Twenty years ago, Daniel Yergin won a Pulitzer Prize and a perch on the best-seller lists with "The Prize," not least because he dared to take an old-fashioned narrative approach to writing about energy--a subject usually discussed in books aimed at the wonky set and clotted with technical discussions of BTUs, gigawatts and exajoules. "The Prize" focused on the rise of oil as the world's pre-eminent energy source starting in the late 19th century and on its role in modern geopolitics. Now Mr. Yergin is back with a sequel, "The Quest," covering the volatile developments in the energy industry over the past two decades and assessing its uncertain future.
He tells a sprawling story richly textured with original material, quirky details and amusing anecdotes. Who knew that among the big early adopters of solar photovoltaics were indoor marijuana growers eager to conceal their heavy electricity use? The tale is generously sprinkled with facts debunking common misperceptions, and Mr. Yergin sagely analyzes how well the energy industry really works. What he does not do--despite what some readers may long for--is draw many conclusions. His reportorial style is to rely on the "some say this, some say that" construction. Yes, but what does Mr. Yergin say? Often he doesn't. Then again, when the nation's energy conversation is a muddle because no one, including the members of Congress, ever settles on what problem we're trying to solve--we want more oil and less!--who can blame him?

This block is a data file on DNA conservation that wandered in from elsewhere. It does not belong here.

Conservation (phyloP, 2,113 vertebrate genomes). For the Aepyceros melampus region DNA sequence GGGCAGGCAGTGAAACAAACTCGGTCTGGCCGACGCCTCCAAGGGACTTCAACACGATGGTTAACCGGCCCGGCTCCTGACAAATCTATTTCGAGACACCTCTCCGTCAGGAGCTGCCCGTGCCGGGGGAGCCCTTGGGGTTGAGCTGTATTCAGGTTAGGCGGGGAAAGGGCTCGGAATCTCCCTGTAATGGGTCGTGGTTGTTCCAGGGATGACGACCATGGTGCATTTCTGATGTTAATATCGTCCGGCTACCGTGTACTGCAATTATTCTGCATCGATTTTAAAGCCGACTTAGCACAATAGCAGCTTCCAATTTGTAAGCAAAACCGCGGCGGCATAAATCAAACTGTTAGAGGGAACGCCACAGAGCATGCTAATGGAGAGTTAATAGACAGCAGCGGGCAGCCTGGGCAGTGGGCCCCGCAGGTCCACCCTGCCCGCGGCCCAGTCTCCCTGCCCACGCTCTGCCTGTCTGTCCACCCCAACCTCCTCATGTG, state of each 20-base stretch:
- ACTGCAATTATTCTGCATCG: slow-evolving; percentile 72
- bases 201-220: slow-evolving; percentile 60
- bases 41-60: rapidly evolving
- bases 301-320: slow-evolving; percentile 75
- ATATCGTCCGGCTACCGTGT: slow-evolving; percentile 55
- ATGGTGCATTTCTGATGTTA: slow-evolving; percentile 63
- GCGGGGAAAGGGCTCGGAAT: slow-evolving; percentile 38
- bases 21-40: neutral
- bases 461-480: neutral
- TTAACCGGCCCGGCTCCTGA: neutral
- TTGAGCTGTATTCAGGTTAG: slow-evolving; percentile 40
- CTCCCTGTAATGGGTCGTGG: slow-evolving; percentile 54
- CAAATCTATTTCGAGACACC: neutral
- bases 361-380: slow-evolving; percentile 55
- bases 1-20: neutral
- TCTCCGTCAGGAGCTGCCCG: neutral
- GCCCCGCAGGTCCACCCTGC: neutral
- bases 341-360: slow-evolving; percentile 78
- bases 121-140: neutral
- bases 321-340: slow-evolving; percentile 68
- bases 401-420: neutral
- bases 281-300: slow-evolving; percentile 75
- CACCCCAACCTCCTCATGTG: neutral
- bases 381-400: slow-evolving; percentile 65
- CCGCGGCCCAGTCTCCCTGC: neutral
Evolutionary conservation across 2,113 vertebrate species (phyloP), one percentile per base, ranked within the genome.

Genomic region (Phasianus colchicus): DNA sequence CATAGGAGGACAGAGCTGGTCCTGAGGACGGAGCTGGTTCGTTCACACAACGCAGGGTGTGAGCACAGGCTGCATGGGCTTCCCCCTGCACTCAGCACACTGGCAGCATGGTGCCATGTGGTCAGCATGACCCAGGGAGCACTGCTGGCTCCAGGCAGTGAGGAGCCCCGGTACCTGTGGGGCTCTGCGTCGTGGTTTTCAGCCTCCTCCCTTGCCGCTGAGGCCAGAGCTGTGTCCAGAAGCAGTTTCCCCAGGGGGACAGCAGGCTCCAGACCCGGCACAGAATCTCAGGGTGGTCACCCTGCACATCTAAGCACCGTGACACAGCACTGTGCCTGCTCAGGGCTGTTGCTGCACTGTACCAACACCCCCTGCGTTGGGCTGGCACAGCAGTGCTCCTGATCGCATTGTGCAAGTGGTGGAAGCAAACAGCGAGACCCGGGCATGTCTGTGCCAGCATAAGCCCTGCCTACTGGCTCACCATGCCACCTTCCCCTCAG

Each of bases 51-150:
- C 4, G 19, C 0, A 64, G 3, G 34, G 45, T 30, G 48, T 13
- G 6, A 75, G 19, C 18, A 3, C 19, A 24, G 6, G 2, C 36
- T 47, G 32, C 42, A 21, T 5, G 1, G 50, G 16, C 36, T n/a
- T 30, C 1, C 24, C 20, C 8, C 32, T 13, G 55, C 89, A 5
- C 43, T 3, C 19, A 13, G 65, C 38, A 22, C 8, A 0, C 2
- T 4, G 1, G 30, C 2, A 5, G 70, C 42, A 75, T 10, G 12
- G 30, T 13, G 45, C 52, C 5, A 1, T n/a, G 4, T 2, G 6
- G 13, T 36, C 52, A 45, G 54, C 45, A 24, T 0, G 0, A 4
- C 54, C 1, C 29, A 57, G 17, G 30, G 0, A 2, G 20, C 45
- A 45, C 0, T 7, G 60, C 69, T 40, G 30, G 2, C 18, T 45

The book is divided into six parts: oil, gas, electricity, climate change, renewable energy and "the road to the future." As readers of "The Prize" might expect, Mr. Yergin is strongest in his examination of the global dimensions of the oil industry. Since the end of the Cold War, the oil business has undergone a revolution that has begun to diminish the centrality of the Middle East. The opening of vast new fields in Russia, new drilling technology and the rise of "unconventional" hydrocarbons, such as Canadian tar sands, have unlocked vast new supplies and extended the outlook for oil for several more decades. Mr. Yergin therefore dismisses "peak oil" alarmism--the notion that world-wide production is going into terminal decline. He notes that peak oilers tend not to be well versed in economics.
This article is available in full by subscription to the Wall Street Journal. The full text will be posted to AEI.org on Monday, September 26, 2011.
Steven F. Hayward is the F.K. Weyerhaeuser Fellow at AEI